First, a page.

As for in-store prices, people tend to think they can’t haggle when they often can. Big ticket items like furniture, appliances and mattresses are rarely set in stone and you can make a deal if you try. Cars and home prices are also commonly negotiableWhile you don’t want to haggle for absolutely everything you buy, when the cost is higher than average it never hurts to ask. You may not get a discount, but if you do that quick negotiation will prove worthwhile.

Stupid Thing #4: You Carry Credit Card Debt


We’re lucky enough to live in a world with plenty of great products and so it’s easy to turn to a credit card to buy them when you don’t have the cash. Just because racking up unnecessary credit card debt is common these days doesn’t make it a healthy practice. Carrying debt that you take time to pay off can amount in huge interest charges that don’t take long to get into the range of thousands of dollars even if you always make your minimum payments. There’s rarely a good excuse to carry debt on your cards, so if you do you it’s time to put together a plan to stop right now.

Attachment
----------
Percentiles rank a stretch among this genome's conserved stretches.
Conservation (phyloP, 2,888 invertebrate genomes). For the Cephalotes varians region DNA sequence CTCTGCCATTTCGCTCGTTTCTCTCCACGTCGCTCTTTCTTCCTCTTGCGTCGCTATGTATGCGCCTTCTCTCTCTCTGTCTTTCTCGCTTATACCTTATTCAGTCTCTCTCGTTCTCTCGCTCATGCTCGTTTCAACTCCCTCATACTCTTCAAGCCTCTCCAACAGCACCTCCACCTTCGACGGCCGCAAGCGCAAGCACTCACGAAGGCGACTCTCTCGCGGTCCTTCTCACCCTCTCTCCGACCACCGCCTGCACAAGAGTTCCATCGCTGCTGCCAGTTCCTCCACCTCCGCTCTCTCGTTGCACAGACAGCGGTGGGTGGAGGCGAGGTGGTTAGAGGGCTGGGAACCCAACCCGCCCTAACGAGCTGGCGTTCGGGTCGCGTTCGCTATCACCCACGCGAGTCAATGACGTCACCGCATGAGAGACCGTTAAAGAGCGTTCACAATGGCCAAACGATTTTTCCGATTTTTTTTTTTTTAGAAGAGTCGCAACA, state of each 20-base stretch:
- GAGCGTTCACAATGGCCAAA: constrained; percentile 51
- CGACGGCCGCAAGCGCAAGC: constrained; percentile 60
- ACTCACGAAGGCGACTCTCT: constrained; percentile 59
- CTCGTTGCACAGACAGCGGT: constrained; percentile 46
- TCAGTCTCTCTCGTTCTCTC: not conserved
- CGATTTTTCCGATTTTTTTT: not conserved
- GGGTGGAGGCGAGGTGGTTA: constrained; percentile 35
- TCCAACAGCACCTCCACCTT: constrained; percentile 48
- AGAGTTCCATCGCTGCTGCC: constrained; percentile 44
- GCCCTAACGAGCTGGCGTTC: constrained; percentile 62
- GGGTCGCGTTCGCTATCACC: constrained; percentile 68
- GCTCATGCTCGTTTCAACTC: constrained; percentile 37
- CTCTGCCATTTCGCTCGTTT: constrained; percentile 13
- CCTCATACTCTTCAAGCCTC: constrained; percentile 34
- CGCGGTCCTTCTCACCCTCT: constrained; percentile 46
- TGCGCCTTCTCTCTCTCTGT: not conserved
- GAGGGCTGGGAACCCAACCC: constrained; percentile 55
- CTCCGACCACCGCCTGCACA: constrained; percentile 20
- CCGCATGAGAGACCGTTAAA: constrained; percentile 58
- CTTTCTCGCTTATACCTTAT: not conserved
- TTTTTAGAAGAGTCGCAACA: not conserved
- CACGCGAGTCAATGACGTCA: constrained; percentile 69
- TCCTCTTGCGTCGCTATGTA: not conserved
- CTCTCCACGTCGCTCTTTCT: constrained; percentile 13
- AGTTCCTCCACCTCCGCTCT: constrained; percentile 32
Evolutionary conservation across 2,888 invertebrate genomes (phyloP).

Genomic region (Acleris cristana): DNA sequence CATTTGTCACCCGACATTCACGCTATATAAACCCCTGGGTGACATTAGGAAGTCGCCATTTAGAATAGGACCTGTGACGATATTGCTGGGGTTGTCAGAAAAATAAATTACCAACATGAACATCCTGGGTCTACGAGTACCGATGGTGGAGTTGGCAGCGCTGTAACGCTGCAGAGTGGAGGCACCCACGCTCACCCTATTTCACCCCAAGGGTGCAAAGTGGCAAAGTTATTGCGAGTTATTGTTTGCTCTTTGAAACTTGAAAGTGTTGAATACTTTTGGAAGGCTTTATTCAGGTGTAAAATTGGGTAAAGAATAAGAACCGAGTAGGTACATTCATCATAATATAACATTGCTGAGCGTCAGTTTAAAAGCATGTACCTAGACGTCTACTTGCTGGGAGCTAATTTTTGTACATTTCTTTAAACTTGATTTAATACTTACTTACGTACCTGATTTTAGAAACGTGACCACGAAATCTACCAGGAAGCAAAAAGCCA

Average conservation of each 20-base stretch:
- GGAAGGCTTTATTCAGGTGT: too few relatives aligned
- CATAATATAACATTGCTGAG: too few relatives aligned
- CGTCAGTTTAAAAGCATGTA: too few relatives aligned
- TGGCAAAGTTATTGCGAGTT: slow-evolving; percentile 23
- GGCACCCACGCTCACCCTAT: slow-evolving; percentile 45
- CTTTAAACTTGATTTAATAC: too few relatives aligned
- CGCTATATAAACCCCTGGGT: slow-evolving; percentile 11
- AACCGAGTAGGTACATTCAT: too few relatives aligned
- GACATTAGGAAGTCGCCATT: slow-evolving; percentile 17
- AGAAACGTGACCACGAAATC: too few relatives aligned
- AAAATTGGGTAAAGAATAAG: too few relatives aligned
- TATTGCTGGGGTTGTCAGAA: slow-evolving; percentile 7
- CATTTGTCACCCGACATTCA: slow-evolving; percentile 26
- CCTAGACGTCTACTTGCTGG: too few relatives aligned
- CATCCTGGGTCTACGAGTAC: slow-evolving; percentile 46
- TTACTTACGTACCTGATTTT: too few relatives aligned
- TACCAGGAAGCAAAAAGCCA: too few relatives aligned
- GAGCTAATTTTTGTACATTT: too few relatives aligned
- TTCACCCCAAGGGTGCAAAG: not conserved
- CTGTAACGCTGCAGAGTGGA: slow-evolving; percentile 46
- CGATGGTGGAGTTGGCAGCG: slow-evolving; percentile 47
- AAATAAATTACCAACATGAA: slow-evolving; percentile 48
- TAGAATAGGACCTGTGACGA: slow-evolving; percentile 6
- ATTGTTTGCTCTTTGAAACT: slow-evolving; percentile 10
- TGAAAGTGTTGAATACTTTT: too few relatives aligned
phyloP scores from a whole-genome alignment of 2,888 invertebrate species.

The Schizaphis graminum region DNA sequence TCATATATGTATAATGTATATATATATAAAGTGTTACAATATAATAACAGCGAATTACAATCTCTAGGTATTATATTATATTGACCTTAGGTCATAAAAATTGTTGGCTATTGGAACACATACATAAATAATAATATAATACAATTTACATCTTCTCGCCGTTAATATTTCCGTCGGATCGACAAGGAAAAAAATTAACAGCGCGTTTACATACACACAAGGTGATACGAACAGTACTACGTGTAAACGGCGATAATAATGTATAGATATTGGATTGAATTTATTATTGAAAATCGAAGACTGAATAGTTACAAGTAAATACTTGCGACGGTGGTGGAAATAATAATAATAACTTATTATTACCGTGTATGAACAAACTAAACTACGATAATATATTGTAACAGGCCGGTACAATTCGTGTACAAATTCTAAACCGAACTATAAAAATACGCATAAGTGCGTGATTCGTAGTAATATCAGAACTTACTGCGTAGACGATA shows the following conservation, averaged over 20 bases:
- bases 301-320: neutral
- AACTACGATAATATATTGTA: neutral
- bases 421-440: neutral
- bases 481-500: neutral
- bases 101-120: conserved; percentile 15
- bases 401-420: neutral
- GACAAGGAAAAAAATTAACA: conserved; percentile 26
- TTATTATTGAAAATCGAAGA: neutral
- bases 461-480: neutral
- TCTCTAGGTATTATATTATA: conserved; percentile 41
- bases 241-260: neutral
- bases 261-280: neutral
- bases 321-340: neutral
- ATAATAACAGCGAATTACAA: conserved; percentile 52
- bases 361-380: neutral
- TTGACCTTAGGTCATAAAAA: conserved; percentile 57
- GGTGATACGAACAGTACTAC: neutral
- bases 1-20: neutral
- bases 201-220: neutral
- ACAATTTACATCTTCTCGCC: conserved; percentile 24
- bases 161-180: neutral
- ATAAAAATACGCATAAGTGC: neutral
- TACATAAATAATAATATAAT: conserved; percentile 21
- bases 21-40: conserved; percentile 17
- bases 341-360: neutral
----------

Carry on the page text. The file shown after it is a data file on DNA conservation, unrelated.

If you really have a spending problem, you need to find ways to prevent yourself from using your credit cards. Enforcing a mandatory waiting period on your purchases or switching to a cash-only policy are two practical ways to start. Simply taping over the magnetic strip and writing “DON’T USE ME” can work as well as a reminder is often enough. However you choose to go about it, take the necessary measures to ensure you don’t actually use your cards.